Pure Science vs Applied Science

STEM education is an interdisciplinary curriculum that focuses heavily on Science, Technology, Engineering, and Mathematics. Note that this teaching approach includes both pure and applied sciences. Applied science focuses on the practical applications of science versus the theoretical side. So, do you want to go down the path of pure science or applied science? Or would you like to do both? Wherever you are in your educational journey, and whatever your interests are, there’s a place in STEM for you!

Pure science (a.k.a. basic science or natural science) focuses on studying the natural world and gathering information with the goal of expanding knowledge in a particular field. Pure science involves a lot of direct observation, experimentation, and laboratory research – either indoors or outdoors. Pure science includes the core sciences of chemistry, biology, and physics, as well as the related subjects of geology and environmental science. An example of pure science would be attempting to understand the earth’s geologic makeup and how geological processes work. Applied science takes that knowledge of geologic conditions and puts it to use in designing and constructing different types of engineering works such as dams and bridges. So, you can pursue an undergraduate degree in pure science (geology) and then a master’s in applied science (geological engineering) if you want.

Applied science (a.k.a. technology or engineering) as mentioned above applies existing scientific knowledge to practical uses, such as inventions and products that solve problems or make everyday life easier. Taking a raw material and turning it into a product would be applied science. For example, a biologist might discover a natural compound in the leaf of a plant that kills bacteria. That’s pure science. In applied science, a physician might test to see if that natural plant compound actually cures patients, and then a pharmaceutical company will mass produce an antibiotic drug derived from the substance. This shows how some knowledge of both pure and applied science will help you transition easily into the health sciences.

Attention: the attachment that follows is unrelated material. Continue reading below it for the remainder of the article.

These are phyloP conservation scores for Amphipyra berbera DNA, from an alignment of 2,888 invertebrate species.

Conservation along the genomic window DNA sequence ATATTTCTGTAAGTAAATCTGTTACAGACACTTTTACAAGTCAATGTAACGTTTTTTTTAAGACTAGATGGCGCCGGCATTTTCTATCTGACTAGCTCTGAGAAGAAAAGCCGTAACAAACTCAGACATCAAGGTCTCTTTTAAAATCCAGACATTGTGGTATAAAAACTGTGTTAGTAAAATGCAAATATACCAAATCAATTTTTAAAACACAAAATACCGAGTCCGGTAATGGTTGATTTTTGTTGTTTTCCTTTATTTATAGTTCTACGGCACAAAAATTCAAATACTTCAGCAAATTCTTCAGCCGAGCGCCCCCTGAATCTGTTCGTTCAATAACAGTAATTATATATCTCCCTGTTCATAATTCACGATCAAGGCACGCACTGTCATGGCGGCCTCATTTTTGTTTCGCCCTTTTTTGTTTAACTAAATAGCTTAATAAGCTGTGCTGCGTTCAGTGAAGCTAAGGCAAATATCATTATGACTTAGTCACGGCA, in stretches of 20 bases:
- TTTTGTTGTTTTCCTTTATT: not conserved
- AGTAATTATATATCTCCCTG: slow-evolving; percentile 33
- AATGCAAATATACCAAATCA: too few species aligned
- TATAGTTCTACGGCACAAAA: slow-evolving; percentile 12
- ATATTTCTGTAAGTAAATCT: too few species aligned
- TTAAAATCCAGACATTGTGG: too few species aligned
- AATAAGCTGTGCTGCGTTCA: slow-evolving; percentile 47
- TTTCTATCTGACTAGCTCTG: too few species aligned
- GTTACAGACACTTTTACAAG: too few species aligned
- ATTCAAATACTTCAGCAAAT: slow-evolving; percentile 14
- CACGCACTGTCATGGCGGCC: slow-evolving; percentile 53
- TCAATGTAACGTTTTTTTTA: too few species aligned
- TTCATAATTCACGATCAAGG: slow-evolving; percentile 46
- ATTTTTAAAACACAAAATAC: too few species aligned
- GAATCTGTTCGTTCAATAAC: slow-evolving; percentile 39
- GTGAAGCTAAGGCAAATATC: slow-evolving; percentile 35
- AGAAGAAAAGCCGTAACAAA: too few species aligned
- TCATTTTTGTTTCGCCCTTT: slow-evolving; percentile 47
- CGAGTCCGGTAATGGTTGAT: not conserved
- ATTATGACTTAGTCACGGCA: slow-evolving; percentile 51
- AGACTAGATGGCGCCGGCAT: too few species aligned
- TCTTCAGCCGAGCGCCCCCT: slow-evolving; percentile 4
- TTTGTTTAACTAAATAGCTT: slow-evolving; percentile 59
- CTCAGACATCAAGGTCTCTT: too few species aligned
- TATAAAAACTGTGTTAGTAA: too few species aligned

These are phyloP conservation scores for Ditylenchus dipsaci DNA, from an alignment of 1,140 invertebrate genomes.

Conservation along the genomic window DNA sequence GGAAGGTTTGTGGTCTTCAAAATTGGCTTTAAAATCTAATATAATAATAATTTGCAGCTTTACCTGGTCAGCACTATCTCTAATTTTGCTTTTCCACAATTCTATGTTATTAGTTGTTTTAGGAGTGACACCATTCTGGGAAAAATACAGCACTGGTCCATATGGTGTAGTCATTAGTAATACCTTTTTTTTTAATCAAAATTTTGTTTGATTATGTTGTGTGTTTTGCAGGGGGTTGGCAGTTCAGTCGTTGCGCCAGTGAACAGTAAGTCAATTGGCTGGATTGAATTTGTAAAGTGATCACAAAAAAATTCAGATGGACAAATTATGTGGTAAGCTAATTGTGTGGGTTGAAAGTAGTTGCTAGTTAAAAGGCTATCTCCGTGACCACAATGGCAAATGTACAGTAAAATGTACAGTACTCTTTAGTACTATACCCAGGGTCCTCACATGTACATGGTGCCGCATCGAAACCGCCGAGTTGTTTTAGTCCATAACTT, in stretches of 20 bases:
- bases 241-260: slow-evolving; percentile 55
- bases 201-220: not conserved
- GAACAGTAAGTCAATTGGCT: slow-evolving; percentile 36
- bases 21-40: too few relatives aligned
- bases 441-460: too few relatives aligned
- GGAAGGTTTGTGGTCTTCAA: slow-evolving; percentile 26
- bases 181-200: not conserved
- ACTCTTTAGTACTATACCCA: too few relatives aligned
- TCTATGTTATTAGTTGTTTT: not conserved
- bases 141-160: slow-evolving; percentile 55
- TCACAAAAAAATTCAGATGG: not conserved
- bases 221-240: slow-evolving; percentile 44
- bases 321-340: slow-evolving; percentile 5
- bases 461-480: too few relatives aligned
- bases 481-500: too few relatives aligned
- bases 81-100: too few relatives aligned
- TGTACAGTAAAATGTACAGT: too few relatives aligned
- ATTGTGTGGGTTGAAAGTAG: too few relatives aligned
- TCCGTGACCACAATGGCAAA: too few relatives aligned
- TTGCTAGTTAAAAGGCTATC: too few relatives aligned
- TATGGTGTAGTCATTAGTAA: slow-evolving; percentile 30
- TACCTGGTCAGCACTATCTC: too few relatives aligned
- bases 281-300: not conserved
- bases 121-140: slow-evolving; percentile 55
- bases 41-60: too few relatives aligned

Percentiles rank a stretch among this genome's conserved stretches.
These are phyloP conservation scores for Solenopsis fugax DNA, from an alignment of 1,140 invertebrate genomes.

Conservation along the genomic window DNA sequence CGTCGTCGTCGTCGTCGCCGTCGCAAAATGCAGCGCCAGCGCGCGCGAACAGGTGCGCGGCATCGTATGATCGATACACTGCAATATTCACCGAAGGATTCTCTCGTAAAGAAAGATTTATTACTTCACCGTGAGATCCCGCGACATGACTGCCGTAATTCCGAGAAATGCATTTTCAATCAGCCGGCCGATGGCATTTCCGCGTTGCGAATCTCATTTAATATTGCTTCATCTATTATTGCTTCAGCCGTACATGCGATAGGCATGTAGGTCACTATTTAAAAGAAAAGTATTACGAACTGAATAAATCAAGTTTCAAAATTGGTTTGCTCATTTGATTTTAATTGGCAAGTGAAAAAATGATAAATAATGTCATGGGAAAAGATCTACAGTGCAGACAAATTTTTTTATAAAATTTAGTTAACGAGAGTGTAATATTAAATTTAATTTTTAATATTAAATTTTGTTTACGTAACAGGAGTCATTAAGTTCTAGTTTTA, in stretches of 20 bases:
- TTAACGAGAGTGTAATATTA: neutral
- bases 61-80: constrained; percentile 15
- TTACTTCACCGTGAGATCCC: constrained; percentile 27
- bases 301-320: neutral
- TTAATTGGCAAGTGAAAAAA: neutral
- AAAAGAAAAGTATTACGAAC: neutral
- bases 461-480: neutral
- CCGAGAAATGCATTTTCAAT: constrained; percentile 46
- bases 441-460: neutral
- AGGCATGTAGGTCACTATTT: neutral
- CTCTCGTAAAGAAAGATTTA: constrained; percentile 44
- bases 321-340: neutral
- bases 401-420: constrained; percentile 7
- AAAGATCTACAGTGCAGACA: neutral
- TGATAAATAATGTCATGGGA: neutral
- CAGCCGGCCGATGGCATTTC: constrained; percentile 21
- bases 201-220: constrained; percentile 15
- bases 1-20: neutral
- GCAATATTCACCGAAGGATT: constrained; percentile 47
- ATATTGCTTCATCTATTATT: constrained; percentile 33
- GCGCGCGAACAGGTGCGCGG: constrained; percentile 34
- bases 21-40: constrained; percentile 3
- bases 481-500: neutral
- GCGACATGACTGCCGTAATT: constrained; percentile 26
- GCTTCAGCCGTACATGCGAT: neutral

Mathematics can also be separated into “pure math” and “applied math.” Pure math centers around the development of new mathematical concepts on the level of numbers and equations. This would include disciplines like algebra, calculus and geometry. Applied math, meanwhile, refers to math that’s developed for practical applications. Statistics, data science, and theoretical physics are mathematical fields that largely attempt to solve specific real-world problems.

Every technological innovation is built on a scientific discovery that came before it. However, it may take years of experimentation to create a firm basis for a practical application. For example, Benjamin Franklin “discovered” electricity with his lightning experiments in the 1700s. In the late 1800s, Thomas Edison was able to harness electricity to light up the world. In the 1950s, Bell Labs created the first silicon photovoltaic cell that could effectively produce electricity from sunlight.

Then there is the timeline between the foundation of early computer science and the development of modern computer applications that spans nearly two centuries – from the mechanical computers of the 1800s to the room-sized mainframes of the mid-20th century, all the way up to today’s software and smartphone apps. Speaking of which, Propel Software has made a tool that allows manufacturing companies to track a product across its entire lifecycle. Also, posted on their website is a list of definitions for students interested in pursuing a manufacturing career. This can provide great insight into applied STEM and what those entering the industry need to know. Check it out at the link below:

Supply Chain Alphabet Soup: 52 Acronyms

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